British high street

Are charities the future of the British high street?

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The state of the high street is a far cry from what it was even just a few years ago. What was already in decline according to some was fast-tracked thanks to the pandemic. In 2020, British high streets lost 11,000 shops. Now, it isn’t unusual to see once occupied and busy stores empty. Or big name brands collapsing, their spaces left vacant for months.



It doesn’t mean the high street is dead, though. But it does mean they have to change. They have to become places of community, where there is a mix of homes, shops, entertainment, supermarkets, and medical centres. 



And nothing says “community” more than a charity shop. It’s a place to donate and share items and goods for someone else to give a second home too. Here are just a handful of ways charity shops can fill that gap.



Second-hand is the new “new”

Second-hand shopping has seen somewhat of a boom in recent years. There are some stories reporting that millions of shoppers are turning to charity shops to find a good deal on some great items.



And customer satisfaction is high. Almost 9 in 10 adults said they happily bought used goods, with 1 in 8 claiming they preferred buying second-hand to new. While we’re seeing some consumers turn away from fast fashion and choosing to shop sustainably, the most popular second-hand goods are actually furniture, books, sports equipment, and toys.


That’s potentially something to keep in mind if you’re deciding what stock you need more of!



Supporting local shopping

As well as this boon in the second-hand market, we’re also seeing a rise in people shopping locally. Now, 63% of consumers prefer patronising local businesses, and for varying reasons. Some prefer the price, others like the location, and some just like the feeling of shopping in-store that’s been missed during the pandemic.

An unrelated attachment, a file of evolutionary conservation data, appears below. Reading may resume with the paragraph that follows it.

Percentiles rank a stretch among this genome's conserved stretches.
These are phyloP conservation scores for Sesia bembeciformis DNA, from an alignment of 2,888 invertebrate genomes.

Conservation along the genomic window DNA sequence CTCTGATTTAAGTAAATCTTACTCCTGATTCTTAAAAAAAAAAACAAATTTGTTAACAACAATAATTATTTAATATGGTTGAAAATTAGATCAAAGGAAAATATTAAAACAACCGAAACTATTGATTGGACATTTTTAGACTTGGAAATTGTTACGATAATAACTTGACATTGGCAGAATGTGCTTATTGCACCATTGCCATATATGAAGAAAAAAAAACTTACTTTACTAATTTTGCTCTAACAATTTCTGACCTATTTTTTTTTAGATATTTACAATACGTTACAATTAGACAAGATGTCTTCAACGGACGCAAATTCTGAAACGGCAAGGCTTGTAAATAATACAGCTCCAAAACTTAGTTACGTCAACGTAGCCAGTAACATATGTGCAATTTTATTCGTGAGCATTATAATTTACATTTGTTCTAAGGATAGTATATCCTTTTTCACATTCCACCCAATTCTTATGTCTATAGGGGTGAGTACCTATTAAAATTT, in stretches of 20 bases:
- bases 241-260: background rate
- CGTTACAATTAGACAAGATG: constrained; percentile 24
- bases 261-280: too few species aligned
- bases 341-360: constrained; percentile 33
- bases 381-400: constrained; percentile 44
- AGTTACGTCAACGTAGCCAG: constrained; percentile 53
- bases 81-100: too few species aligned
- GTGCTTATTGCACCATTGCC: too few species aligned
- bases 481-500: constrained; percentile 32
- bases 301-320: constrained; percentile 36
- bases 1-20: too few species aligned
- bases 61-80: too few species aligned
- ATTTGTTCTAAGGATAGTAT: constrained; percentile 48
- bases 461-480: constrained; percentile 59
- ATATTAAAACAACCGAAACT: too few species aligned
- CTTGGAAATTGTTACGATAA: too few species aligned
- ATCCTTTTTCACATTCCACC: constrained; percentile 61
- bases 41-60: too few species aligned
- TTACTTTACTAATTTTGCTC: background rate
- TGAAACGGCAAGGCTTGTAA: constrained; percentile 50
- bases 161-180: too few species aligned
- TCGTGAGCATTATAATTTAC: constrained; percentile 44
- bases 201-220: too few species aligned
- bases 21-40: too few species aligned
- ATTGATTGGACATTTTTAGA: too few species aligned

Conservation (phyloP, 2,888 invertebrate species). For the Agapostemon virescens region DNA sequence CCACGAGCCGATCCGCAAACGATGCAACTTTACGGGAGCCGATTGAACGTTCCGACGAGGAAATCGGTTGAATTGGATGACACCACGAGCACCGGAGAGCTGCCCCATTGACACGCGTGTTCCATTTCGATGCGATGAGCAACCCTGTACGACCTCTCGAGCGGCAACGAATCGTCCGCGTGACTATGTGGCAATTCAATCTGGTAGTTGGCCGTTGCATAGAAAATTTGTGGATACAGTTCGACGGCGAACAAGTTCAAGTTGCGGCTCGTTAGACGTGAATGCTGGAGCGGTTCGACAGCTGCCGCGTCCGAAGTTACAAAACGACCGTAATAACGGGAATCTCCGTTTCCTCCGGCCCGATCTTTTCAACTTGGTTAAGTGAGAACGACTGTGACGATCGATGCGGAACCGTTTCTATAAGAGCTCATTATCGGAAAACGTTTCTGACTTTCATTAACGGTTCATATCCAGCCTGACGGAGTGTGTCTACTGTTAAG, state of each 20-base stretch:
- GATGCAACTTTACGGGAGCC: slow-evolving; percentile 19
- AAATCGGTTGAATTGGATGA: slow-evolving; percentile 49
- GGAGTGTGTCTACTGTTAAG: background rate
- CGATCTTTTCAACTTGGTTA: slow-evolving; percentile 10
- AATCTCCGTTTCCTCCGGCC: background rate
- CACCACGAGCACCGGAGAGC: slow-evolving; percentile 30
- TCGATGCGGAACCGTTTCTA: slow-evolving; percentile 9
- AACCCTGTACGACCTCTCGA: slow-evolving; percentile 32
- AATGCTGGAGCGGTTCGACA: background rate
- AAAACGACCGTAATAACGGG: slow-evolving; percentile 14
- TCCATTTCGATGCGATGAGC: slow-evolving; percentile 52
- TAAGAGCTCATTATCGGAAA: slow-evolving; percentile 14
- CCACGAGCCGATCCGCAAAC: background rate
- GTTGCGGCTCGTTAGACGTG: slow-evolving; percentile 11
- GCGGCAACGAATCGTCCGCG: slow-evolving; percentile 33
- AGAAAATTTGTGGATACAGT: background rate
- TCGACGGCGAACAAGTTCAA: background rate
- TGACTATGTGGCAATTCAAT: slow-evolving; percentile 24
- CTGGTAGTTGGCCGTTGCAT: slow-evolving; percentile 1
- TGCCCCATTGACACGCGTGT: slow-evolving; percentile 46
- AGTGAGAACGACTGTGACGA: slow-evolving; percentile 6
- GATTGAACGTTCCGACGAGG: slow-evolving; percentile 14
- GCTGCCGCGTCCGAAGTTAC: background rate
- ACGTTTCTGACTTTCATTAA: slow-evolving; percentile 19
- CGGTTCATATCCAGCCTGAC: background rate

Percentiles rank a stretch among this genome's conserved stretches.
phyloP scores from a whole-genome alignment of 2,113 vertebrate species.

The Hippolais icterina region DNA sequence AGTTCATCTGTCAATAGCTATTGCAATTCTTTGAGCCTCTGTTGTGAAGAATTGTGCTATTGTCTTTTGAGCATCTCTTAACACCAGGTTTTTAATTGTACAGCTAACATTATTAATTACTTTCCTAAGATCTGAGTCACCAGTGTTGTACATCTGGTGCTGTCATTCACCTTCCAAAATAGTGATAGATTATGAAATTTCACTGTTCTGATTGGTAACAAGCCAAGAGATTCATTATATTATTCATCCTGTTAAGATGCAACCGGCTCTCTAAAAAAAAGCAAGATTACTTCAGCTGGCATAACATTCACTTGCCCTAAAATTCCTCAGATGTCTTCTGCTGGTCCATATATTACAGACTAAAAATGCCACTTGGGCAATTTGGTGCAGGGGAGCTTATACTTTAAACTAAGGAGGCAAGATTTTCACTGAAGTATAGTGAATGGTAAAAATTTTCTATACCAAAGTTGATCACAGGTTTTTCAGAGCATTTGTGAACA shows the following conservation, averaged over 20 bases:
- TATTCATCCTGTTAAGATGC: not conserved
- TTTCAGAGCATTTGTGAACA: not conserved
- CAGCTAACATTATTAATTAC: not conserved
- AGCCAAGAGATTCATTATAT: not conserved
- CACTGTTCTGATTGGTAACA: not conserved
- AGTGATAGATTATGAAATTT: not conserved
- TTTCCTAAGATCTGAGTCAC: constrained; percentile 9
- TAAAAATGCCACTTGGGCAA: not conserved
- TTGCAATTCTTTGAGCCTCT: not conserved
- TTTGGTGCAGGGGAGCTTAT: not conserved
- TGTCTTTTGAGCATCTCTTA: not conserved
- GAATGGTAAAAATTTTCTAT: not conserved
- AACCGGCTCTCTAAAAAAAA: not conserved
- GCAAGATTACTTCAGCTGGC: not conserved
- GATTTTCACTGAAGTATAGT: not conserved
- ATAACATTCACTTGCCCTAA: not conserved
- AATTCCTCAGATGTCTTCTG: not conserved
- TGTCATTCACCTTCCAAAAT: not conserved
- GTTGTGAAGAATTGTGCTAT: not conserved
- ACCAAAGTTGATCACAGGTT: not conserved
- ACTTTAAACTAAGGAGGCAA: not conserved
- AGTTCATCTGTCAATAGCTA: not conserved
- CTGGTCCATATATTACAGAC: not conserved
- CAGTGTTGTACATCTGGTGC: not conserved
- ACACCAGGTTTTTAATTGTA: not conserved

It might also be that people want to support their local businesses as they know times have been tough these last few years. And they’re going to continue being tough. That sense of community is important to many. 


Charity shops are at the heart of this as not only are there plenty of local charities helping a specific region, but they’re often selling goods from other locals. Or in the case of a cafe, providing food made by locals. It’s easy to see why some people prefer it.



A sense of community

Speaking of community, that’s what being a charity is all about. Whatever your cause, you’re there to help local people in need, whatever their struggle. And that’s something people will come out in droves to support. 


Maybe that’s why 73% of people say they feel like a part of their community. And why people’s concerns are about reducing loneliness and isolation (48%), looking out for one another (45%), and helping people’s mental health (40%). That’s exactly where charities come in. With people looking for these qualities, it puts charities in the perfect place to position themselves as integral parts of the high street, and thus the community.


Some people are all doom and gloom when it comes to the high street. But it has a bright future. It isn’t multinational chain stores that will make the difference. It’s small organisations, like charities, that will be the bright spots on the streets. So when you’re thinking about your future, ask yourself how you can become a bigger part of your town or city.


Your charity shops are the heart of the community. So don’t let them down with slow tills or long queues. Work smarter, not harder, with CHARiotWeb – an EPoS solution designed with the charity sector in mind. To find out how exactly it can revolutionise your operations, just call us on 01204 706000.